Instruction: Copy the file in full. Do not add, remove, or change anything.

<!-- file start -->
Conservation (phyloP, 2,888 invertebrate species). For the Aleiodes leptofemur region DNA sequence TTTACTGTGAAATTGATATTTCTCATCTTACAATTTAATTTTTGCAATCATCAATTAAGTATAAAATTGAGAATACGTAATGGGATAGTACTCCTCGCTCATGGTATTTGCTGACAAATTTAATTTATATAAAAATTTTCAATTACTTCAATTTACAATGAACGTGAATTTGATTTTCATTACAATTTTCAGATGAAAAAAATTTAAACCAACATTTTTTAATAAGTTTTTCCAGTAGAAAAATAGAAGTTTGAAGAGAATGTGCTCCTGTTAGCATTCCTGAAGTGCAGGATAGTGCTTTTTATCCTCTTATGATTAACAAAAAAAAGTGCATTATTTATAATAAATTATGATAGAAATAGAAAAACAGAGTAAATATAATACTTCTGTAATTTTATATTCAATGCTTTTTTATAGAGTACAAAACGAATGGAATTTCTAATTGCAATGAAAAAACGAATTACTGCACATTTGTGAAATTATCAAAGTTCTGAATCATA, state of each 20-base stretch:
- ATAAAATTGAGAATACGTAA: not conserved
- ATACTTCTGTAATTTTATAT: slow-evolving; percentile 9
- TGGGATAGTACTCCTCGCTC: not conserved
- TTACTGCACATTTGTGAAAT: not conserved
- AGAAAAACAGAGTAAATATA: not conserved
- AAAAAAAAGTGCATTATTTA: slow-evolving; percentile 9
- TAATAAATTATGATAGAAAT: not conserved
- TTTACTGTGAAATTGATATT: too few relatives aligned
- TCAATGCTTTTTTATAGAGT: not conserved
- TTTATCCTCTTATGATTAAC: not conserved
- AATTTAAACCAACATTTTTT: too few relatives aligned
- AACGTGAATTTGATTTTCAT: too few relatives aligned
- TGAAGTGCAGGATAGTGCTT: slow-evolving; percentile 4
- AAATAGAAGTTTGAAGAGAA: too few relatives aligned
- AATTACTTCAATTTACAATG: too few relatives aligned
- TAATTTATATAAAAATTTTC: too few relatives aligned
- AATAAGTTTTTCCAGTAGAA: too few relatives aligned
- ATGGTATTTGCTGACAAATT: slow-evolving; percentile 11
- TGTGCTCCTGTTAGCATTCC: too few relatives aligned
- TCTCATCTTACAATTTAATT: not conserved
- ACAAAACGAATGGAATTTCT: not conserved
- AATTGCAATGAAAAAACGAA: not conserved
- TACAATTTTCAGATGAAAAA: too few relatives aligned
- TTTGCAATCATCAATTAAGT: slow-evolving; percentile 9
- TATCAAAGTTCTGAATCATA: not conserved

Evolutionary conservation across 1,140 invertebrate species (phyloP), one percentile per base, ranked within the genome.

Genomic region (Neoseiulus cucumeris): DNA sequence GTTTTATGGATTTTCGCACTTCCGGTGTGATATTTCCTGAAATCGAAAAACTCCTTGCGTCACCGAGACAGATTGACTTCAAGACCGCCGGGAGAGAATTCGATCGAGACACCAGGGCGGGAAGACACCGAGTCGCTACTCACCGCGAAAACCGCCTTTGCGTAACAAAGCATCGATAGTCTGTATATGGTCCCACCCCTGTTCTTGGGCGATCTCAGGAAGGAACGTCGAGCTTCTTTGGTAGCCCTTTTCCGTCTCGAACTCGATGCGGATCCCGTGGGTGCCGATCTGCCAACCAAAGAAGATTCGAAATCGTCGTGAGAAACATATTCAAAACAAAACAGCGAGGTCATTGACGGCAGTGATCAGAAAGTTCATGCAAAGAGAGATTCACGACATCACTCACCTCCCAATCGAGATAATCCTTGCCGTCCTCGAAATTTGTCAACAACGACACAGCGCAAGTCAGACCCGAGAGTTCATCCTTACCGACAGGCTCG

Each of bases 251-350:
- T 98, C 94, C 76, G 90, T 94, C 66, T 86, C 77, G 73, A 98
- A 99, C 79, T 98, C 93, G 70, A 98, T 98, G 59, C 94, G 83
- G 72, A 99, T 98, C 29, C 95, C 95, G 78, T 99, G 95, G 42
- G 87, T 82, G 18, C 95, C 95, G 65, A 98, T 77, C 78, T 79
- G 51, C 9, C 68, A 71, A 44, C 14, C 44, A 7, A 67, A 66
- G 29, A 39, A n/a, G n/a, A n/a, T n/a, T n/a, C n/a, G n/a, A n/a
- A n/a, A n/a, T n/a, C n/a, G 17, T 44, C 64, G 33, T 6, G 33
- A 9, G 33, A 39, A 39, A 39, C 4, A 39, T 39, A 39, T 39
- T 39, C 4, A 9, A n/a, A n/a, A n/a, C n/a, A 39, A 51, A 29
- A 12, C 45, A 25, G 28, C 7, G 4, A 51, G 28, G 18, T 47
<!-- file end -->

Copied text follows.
Conservation (phyloP, 2,888 invertebrate species). For the Aleiodes leptofemur region DNA sequence TTTACTGTGAAATTGATATTTCTCATCTTACAATTTAATTTTTGCAATCATCAATTAAGTATAAAATTGAGAATACGTAATGGGATAGTACTCCTCGCTCATGGTATTTGCTGACAAATTTAATTTATATAAAAATTTTCAATTACTTCAATTTACAATGAACGTGAATTTGATTTTCATTACAATTTTCAGATGAAAAAAATTTAAACCAACATTTTTTAATAAGTTTTTCCAGTAGAAAAATAGAAGTTTGAAGAGAATGTGCTCCTGTTAGCATTCCTGAAGTGCAGGATAGTGCTTTTTATCCTCTTATGATTAACAAAAAAAAGTGCATTATTTATAATAAATTATGATAGAAATAGAAAAACAGAGTAAATATAATACTTCTGTAATTTTATATTCAATGCTTTTTTATAGAGTACAAAACGAATGGAATTTCTAATTGCAATGAAAAAACGAATTACTGCACATTTGTGAAATTATCAAAGTTCTGAATCATA, state of each 20-base stretch:
- ATAAAATTGAGAATACGTAA: not conserved
- ATACTTCTGTAATTTTATAT: slow-evolving; percentile 9
- TGGGATAGTACTCCTCGCTC: not conserved
- TTACTGCACATTTGTGAAAT: not conserved
- AGAAAAACAGAGTAAATATA: not conserved
- AAAAAAAAGTGCATTATTTA: slow-evolving; percentile 9
- TAATAAATTATGATAGAAAT: not conserved
- TTTACTGTGAAATTGATATT: too few relatives aligned
- TCAATGCTTTTTTATAGAGT: not conserved
- TTTATCCTCTTATGATTAAC: not conserved
- AATTTAAACCAACATTTTTT: too few relatives aligned
- AACGTGAATTTGATTTTCAT: too few relatives aligned
- TGAAGTGCAGGATAGTGCTT: slow-evolving; percentile 4
- AAATAGAAGTTTGAAGAGAA: too few relatives aligned
- AATTACTTCAATTTACAATG: too few relatives aligned
- TAATTTATATAAAAATTTTC: too few relatives aligned
- AATAAGTTTTTCCAGTAGAA: too few relatives aligned
- ATGGTATTTGCTGACAAATT: slow-evolving; percentile 11
- TGTGCTCCTGTTAGCATTCC: too few relatives aligned
- TCTCATCTTACAATTTAATT: not conserved
- ACAAAACGAATGGAATTTCT: not conserved
- AATTGCAATGAAAAAACGAA: not conserved
- TACAATTTTCAGATGAAAAA: too few relatives aligned
- TTTGCAATCATCAATTAAGT: slow-evolving; percentile 9
- TATCAAAGTTCTGAATCATA: not conserved

Evolutionary conservation across 1,140 invertebrate species (phyloP), one percentile per base, ranked within the genome.

Genomic region (Neoseiulus cucumeris): DNA sequence GTTTTATGGATTTTCGCACTTCCGGTGTGATATTTCCTGAAATCGAAAAACTCCTTGCGTCACCGAGACAGATTGACTTCAAGACCGCCGGGAGAGAATTCGATCGAGACACCAGGGCGGGAAGACACCGAGTCGCTACTCACCGCGAAAACCGCCTTTGCGTAACAAAGCATCGATAGTCTGTATATGGTCCCACCCCTGTTCTTGGGCGATCTCAGGAAGGAACGTCGAGCTTCTTTGGTAGCCCTTTTCCGTCTCGAACTCGATGCGGATCCCGTGGGTGCCGATCTGCCAACCAAAGAAGATTCGAAATCGTCGTGAGAAACATATTCAAAACAAAACAGCGAGGTCATTGACGGCAGTGATCAGAAAGTTCATGCAAAGAGAGATTCACGACATCACTCACCTCCCAATCGAGATAATCCTTGCCGTCCTCGAAATTTGTCAACAACGACACAGCGCAAGTCAGACCCGAGAGTTCATCCTTACCGACAGGCTCG

Each of bases 251-350:
- T 98, C 94, C 76, G 90, T 94, C 66, T 86, C 77, G 73, A 98
- A 99, C 79, T 98, C 93, G 70, A 98, T 98, G 59, C 94, G 83
- G 72, A 99, T 98, C 29, C 95, C 95, G 78, T 99, G 95, G 42
- G 87, T 82, G 18, C 95, C 95, G 65, A 98, T 77, C 78, T 79
- G 51, C 9, C 68, A 71, A 44, C 14, C 44, A 7, A 67, A 66
- G 29, A 39, A n/a, G n/a, A n/a, T n/a, T n/a, C n/a, G n/a, A n/a
- A n/a, A n/a, T n/a, C n/a, G 17, T 44, C 64, G 33, T 6, G 33
- A 9, G 33, A 39, A 39, A 39, C 4, A 39, T 39, A 39, T 39
- T 39, C 4, A 9, A n/a, A n/a, A n/a, C n/a, A 39, A 51, A 29
- A 12, C 45, A 25, G 28, C 7, G 4, A 51, G 28, G 18, T 47